My mother always told me that where there are people there are conflicts. I can’t quite tell if her saying is true, because I don’t work with lots of people. I write at home or spend time with my kids. I’m friendly with many but have a deep friendship with only a few. I am conflict-averse. A peace-maker.

In the past few years, however, conflict chased me. I got divorced, and though I worked hard to establish peace, my efforts only brought more strife. I began to wonder if avoiding conflict might not be the best idea in the long run.

Today I find myself again in the center of conflict. The details matter little. It’s the entire idea of conflict that I dislike. I am badly prepared to recognize disagreement. I take people’s words as they sound, rather than discerning facial expressions or gestures that would alert a more observant person than I. I have too much belief in being able to mollify, and am continually surprised when people aren’t. And feeling so unprepared, I wonder, could I learn how to have a fight?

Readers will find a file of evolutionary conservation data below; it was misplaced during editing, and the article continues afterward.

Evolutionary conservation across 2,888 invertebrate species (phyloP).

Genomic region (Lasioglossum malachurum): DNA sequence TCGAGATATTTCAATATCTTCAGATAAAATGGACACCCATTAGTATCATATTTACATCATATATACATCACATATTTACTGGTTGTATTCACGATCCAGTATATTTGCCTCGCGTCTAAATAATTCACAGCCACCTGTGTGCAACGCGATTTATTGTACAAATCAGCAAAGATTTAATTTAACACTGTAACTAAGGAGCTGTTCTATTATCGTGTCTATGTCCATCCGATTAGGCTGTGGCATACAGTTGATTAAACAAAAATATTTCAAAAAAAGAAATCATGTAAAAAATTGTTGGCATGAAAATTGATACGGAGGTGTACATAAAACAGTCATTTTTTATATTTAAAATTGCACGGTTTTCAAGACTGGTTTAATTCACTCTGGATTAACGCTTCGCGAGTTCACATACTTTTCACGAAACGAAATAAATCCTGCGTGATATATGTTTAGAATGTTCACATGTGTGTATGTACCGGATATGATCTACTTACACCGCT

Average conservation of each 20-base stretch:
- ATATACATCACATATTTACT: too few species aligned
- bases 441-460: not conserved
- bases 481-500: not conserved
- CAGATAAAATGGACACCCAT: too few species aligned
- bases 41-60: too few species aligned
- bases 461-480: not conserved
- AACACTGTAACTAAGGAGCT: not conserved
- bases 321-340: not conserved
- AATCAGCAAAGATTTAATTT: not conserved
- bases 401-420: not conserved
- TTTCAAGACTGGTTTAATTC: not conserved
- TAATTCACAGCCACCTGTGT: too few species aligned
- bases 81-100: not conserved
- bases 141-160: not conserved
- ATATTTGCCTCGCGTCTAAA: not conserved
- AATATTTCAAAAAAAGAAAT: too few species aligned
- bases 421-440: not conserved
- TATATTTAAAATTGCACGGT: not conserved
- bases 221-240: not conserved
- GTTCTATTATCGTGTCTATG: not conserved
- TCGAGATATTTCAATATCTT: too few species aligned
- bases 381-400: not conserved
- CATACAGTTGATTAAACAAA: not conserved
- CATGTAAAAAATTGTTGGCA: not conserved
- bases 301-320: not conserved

Some years ago, a friend recommended a continuing studies class at Stanford called Interpersonal Communication. In the class, groups of twelve men and women met to discuss how people see each other, react to each other, how their methods of speaking work.

As normal for me, I was quiet in the class, rarely participating. One woman told me bluntly that I was a flake. I didn’t know what “flake” means and had to look it up. I did not engage in conflict with her over this accusation, nor did I talk much with anyone in the class. Except, I found a friend, an Iranian man as quiet as I, who I sometimes meet till today.